According to historian Robert Fisk, Yasser Arafat, who had authorized the PLO to participate in the attack, wanted to execute the local PLO commanders afterwards for what they had permitted,[30] while Israeli professor Mordechai Nisan claims that Arafat had "direct control" of the forces conducting the massacre.[31]

In popular culture[edit]

The Insult, a film by the Lebanese-French director, Ziad Doueiri, about a lawsuit between a Palestinian-Lebanese refugee who fled after the Jordanian Civil War, and a Lebanese Christian who survived the Damour massacre, was nominated for the Oscars in 2018.

See also[edit]

Notes[edit]

  1. ^ "Lebanon's dispossessed come home: Robert Fisk in Damour on the scars". The Independent. 23 October 2011. Retrieved 18 June 2021.
  2. ^ Armies in Lebanon, 1985, Osprey Publishing
  3. ^ a b c d e f "Lebanon's dispossessed come home: Robert Fisk in Damour on the scars". The Independent. 23 October 2011. Retrieved 18 June 2021.
  4. ^ a b William W. Harris (January 2006). The New Face of Lebanon: History's Revenge. Markus Wiener Publishers. p. 162. ISBN 978-1-55876-392-0. Retrieved 27 July 2013. the massacre of 1,500 Palestinians, Shi'is, and others in Karantina and Maslakh, and the revenge killings of hundreds of Christians in Damour
  5. ^ Noam Chomsky, Edward W. Said (1999) Fateful Triangle: The United States, Israel, and the Palestinians South End Press, ISBN 0-89608-601-1 pp 184–185
  6. ^ Yezid Sayigh (1999) Armed Struggle and the Search for State: The Palestinian National Movement, 1949–1993 Oxford University Press, ISBN 0-19-829643-6 p 368
  7. ^ Samuel M. Katz (1985). Armies in Lebanon. Osprey Publishing. p. 5. ISBN 978-0-85045-602-8. Retrieved 27 July 2013.
  8. ^ Frank Brenchley (1989). Britain and the Middle East: Economic History, 1945-87. I.B.Tauris. p. 221. ISBN 978-1-870915-07-6.
  9. ^ Terry John Carter; Lara Dunston; Amelia Thomas (2008). Syria & Lebanon. Ediz. Inglese. Lonely Planet. p. 35. ISBN 978-1-74104-609-0.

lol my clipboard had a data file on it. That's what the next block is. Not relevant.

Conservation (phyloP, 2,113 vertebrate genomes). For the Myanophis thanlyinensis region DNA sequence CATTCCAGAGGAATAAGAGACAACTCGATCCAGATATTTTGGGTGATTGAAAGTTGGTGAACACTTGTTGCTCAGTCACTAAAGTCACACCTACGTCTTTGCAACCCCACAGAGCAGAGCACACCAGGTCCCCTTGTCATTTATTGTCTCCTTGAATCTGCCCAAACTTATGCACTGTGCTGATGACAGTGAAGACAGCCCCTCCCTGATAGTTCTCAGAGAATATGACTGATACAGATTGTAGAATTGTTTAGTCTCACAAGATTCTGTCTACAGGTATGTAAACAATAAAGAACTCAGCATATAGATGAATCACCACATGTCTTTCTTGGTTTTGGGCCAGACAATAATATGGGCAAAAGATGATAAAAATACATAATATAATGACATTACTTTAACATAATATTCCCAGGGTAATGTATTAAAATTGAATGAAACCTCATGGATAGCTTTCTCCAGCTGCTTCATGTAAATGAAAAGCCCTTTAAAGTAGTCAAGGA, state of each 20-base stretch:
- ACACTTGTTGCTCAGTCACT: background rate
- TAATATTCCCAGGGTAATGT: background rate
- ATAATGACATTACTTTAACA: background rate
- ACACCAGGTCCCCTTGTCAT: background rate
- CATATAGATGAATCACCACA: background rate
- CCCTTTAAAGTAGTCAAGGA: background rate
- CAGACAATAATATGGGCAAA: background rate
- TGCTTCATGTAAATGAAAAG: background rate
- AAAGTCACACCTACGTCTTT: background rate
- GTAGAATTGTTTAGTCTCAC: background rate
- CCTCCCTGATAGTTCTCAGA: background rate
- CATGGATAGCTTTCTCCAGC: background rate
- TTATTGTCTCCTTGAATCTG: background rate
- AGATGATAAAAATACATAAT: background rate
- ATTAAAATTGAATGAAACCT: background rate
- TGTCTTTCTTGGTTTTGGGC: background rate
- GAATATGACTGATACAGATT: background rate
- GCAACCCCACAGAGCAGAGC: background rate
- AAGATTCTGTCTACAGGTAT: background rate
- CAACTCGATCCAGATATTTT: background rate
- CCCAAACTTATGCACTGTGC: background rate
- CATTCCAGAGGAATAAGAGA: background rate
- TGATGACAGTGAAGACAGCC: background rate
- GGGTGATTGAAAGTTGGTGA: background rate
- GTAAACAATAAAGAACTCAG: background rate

10. ^ a b "Lebanon's Legacy of Political Violence: A Mapping of Serious Violations of International Human Rights and Humanitarian Law in Lebanon, 1975-2008" (PDF). pp. 14, 15.
  11. ^ a b c d "Lebanon’s Legacy of Political Violence A Mapping of Serious Violations of International Human Rights and Humanitarian Law in Lebanon, 1975–2008." International Center for Transitional Justice. ICTJ report. Lebanon mapping 2013 Archived 19 October 2020 at the Wayback Machine
  12. ^ Fisk, 2001, pp. 99–100.
  13. ^ Hirst, David (2010) Beware of Small States. Lebanon, battleground of the Middle East. Faber and Faber. ISBN 978-0-571-23741-8 p.111: ‘some 150’ killed
  14. ^ a b c Fisk, Robert (2002). Pity the Nation: The Abduction of Lebanon. New York: Thunder's Mouth/Nation Books. p. 105.
  15. ^ Randal, Jonathan (1983) ‘’The Tragedy of Lebanon. Christian Warlords, Israeli Adventurers and American Bunglers’’ Chatto & Windus. ISBN 0-7011-2755-4 p.90
  16. ^ Nisan, 2003
  17. ^ Nisan (2003) 24.
  18. ^ "Elie Hobeika". moreorless : heroes & killers of the 20th century. www.moreorless.au.com. Archived from the original on 5 August 2012. Retrieved 8 July 2012.
  19. ^ Helena Cobban (8 November 2004). "Back to Shatila, part 2". Just World News. Archived from the original on 12 July 2012. Retrieved 8 July 2012.
  20. ^ Israel undercover: secret warfare and hidden diplomacy in the Middle East By Steve Posner, ISBN 0-8156-0220-0, ISBN 978-0-8156-0220-0, p. 2
  21. ^ J. Becker: The PLO: The Rise and Fall of the Palestine Liberation Organization, Weidenfeld and Nicolson, 1984, p. 124 [1] qtd in [2] [3]
  22. ^ "Articles > PLO Policy towards the Christian Community during the Civil War in Lebanon". ICT. Archived from the original on 6 June 2011. Retrieved 5 July 2012.
  23. ^ The PLO: The Rise and Fall of the Palestine Liberation Organization, Weidenfeld and Nicolson, 1984, p. 124 [4] qtd in [5] [6]
  24. ^ Friedman, 1998, p. 161.
  25. ^ Friedman, New York Times, 20, 21, 26, 27 September 1982.
  26. ^ Mostyn, Trevor, The Guardian, 25 January 2002
  27. ^ Syria's Horrendous Track Record in Lebanon Archived 14 January 2006 at the Wayback Machine also mentions the Yarmouk brigade, set up by Syria.
  28. ^ Brian Lee Davis (1990). Qaddafi, Terrorism, and the Origins of the U.S. Attack on Libya. ABC-CLIO. p. 11. ISBN 978-0-275-93302-9.
  29. ^ Nisan, 2003, p. 41.
  30. ^ Fisk, 2001, pps. 89, 99,
  31. ^ Nisan (2003) 24.

References[edit]

  • Abraham, A. J. (1996). The Lebanon War. Praeger/Greenwood. ISBN 0-275-95389-0
  • Fisk, Robert. (2001). Pity the Nation: Lebanon at War. Oxford: Oxford University Press. ISBN 0-19-280130-9
  • Friedman, Thomas. (1998) From Beirut To Jerusalem. 2nd Edition. London: HarperCollins. ISBN 0-00-653070-2
  • Nisan, M. (2003). The Conscience of Lebanon: A Political Biography of Etienne Sakr (Abu-Arz). London: Routledge. ISBN 0-7146-5392-6.

Further reading[edit]

  • Becker, Jillian. (1985). The PLO: The Rise and Fall of the Palestine Liberation Organization . New York: St. Martin's Press ISBN 0-312-59379-1

External links[edit]